Metabolic acidosis is a serious electrolyte disorder characterized by an imbalance in the body's acid-base balance. Metabolic acidosis has three main root causes: increased acid production, loss of bicarbonate, and a reduced ability of the kidneys to excrete excess acids. Metabolic acidosis can lead to acidemia, which is defined as arterial blood pH that is lower than 7.35. Acidemia and acidosis are not mutually exclusive – pH and hydrogen ion concentrations also depend on the coexistence of other acid-base disorders; therefore, pH levels in people with metabolic acidosis can range from low to high.
Respiratory acidosis is a state in which decreased ventilation (hypoventilation) increases the concentration of carbon dioxide in the blood and decreases the blood's pH.
The anion gap is a value calculated from the results of multiple individual medical lab tests. It may be reported with the results of an electrolyte panel, which is often performed as part of a comprehensive metabolic panel.
The vasa recta of the kidney, are the straight arterioles, and the straight venules of the kidney, – a series of blood vessels in the blood supply of the kidney that enter the medulla as the straight arterioles, and leave the medulla to ascend to the cortex as the straight venules.. They lie parallel to the loop of Henle.
In the renal system, peritubular capillaries are tiny blood vessels, supplied by the efferent arteriole, that travel alongside nephrons allowing reabsorption and secretion between blood and the inner lumen of the nephron. Peritubular capillaries surround the cortical parts of the proximal and distal tubules, while the vasa recta go into the medulla to approach the loop of Henle.
The arcuate vein is a vessel of the renal circulation. It is located at the border of the renal cortex and renal medulla.
The interlobar arteries are vessels of the renal circulation which supply the renal lobes. The interlobar arteries branch from the lobar arteries which branch from the segmental arteries, from the renal artery. They give rise to arcuate arteries.
Within the nephron of the kidney, the descending limb of loop of Henle is the portion of the renal tubule constituting the first part of the loop of Henle.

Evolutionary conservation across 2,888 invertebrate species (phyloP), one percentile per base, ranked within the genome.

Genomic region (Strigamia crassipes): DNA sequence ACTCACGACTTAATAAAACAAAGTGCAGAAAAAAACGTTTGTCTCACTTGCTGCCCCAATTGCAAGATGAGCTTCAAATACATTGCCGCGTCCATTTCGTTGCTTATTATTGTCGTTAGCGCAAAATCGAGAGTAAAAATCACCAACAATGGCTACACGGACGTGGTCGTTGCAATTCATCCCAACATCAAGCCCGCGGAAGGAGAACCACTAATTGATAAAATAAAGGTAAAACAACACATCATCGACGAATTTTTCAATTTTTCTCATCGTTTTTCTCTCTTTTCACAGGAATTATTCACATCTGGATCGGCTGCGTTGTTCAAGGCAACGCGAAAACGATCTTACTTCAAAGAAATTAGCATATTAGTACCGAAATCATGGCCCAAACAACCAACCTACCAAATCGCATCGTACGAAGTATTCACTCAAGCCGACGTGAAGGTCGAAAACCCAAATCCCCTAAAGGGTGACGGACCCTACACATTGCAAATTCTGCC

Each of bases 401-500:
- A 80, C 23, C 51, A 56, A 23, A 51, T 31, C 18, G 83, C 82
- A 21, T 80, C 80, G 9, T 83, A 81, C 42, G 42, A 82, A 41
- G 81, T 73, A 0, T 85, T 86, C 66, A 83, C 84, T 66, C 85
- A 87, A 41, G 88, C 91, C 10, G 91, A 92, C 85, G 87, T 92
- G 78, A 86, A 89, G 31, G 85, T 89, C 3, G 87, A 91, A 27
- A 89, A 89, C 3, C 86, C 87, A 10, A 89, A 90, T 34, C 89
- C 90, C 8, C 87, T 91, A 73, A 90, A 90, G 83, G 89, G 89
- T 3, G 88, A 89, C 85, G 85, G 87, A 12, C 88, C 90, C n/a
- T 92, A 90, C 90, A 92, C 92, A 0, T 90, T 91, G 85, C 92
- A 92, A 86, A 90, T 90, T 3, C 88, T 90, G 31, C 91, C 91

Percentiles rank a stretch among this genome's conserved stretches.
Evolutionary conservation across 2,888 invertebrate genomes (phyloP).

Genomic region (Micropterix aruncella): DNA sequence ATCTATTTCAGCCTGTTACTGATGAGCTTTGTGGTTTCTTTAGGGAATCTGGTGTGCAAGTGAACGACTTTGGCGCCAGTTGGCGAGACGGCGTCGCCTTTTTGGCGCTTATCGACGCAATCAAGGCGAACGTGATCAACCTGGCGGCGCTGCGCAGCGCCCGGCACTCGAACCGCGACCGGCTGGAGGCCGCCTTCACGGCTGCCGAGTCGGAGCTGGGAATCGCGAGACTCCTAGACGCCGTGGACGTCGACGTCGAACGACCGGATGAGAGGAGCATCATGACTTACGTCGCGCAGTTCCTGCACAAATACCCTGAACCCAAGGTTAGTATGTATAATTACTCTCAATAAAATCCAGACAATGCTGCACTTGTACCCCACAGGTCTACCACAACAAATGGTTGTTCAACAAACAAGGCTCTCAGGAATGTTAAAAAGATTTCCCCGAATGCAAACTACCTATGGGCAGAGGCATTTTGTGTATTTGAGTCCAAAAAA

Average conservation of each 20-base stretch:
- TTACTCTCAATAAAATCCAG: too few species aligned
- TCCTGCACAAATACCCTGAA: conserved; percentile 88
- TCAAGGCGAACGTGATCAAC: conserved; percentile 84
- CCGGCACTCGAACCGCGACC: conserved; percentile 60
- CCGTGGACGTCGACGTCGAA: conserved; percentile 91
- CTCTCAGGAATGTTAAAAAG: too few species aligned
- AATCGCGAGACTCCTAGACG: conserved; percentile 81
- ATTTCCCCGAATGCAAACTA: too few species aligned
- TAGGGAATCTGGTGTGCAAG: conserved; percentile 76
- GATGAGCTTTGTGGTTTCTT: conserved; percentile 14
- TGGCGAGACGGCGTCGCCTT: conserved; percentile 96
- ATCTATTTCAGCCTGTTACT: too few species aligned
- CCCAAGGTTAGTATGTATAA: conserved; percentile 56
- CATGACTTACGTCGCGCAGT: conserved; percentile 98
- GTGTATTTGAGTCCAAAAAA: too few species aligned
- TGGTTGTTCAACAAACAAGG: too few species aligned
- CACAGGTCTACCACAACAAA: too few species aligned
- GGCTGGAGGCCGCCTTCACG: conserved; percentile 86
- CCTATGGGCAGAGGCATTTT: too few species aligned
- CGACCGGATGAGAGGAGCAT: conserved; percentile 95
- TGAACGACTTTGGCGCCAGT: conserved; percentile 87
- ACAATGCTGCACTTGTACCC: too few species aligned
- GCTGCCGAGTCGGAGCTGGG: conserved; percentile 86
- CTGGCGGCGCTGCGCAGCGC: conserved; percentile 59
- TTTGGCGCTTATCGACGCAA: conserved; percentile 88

Acid–base homeostasis is the homeostatic regulation of the pH of the body's extracellular fluid (ECF). The proper balance between the acids and bases in the ECF is crucial for the normal physiology of the body—and for cellular metabolism. The pH of the intracellular fluid and the extracellular fluid need to be maintained at a constant level.
Renal compensation is a mechanism by which the kidneys can regulate the plasma pH. It is slower than respiratory compensation, but has a greater ability to restore normal values.
The bicarbonate buffer system is an acid-base homeostatic mechanism involving the balance of carbonic acid (H2CO3), bicarbonate ion (HCO−
3), and carbon dioxide (CO2) in order to maintain pH in the blood and duodenum, among other tissues, to support proper metabolic function. Catalyzed by carbonic anhydrase, carbon dioxide (CO2) reacts with water (H2O) to form carbonic acid (H2CO3), which in turn rapidly dissociates to form a bicarbonate ion (HCO−
3 ) and a hydrogen ion (H+) as shown in the following reaction:
Renal glucose reabsorption is the part of kidney (renal) physiology that deals with the retrieval of filtered glucose, preventing it from disappearing from the body through the urine.
Acid–base imbalance is an abnormality of the human body's normal balance of acids and bases that causes the plasma pH to deviate out of the normal range. In the fetus, the normal range differs based on which umbilical vessel is sampled. It can exist in varying levels of severity, some life-threatening.